Until the first half of the 20th century gorse was a valuable source of food for horses and cattle. It was often mixed with straw, hay or bran and was thought to be very nourishing. Fields of gorse were especially grown and could be sold for a good price.
The gorse was harvested when it had been growing for one year, rather than letting it become the dense, dried up thicket of thorns that gorse bushes become if left unharvested.
Before being used as animal fodder the gorse needed to be chopped or broken down. The simplest method was to place the gorse in a stone trough and pound it with a wooden mallet. Chaff cutters were also used where the gorse, sometimes mixed with hay, was clamped into the wooden box of the chaff cutter, then chopped with a hand operated guillotine blade.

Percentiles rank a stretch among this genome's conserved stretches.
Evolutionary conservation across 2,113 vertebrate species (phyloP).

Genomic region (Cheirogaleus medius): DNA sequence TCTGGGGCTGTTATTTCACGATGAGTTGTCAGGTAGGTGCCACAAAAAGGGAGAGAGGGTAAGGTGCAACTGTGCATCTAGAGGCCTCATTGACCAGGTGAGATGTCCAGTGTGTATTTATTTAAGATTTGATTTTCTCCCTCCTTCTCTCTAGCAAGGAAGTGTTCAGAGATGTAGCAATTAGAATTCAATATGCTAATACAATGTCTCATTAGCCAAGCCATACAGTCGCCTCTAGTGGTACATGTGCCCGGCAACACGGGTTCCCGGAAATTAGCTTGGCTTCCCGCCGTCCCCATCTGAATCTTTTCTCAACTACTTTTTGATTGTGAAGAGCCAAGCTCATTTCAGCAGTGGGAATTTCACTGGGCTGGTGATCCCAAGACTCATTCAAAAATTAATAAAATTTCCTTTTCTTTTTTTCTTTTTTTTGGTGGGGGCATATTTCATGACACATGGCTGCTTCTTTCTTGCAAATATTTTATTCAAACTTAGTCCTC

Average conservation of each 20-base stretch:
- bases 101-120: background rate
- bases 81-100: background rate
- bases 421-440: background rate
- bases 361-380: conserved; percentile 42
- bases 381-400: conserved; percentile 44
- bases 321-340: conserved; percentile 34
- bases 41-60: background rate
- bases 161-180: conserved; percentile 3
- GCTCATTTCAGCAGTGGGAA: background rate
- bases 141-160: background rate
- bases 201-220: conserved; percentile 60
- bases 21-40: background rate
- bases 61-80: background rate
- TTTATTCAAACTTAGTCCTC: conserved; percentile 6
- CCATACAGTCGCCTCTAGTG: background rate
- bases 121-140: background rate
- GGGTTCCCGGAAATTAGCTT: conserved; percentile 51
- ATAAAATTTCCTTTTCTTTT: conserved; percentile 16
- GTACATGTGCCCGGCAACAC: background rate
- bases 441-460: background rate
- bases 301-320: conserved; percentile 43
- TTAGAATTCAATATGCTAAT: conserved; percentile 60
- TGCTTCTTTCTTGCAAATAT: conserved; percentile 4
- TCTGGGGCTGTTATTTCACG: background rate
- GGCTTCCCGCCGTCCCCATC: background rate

The gorse beater here combines both methods of cutting and pounding. It has two sturdy crossing metal knives inserted at right angles into a wooden head. It was used by smashing down onto the gorse on a wooden floor. From the end of the 18th century water wheels were used to power gorse or ‘furze’ mills – the gorse beaters turned rapidly and cut and bruised the gorse that had been put in a wooden box attached to the mechanism.
This gorse beater is currently on display in the foyer at Storiel.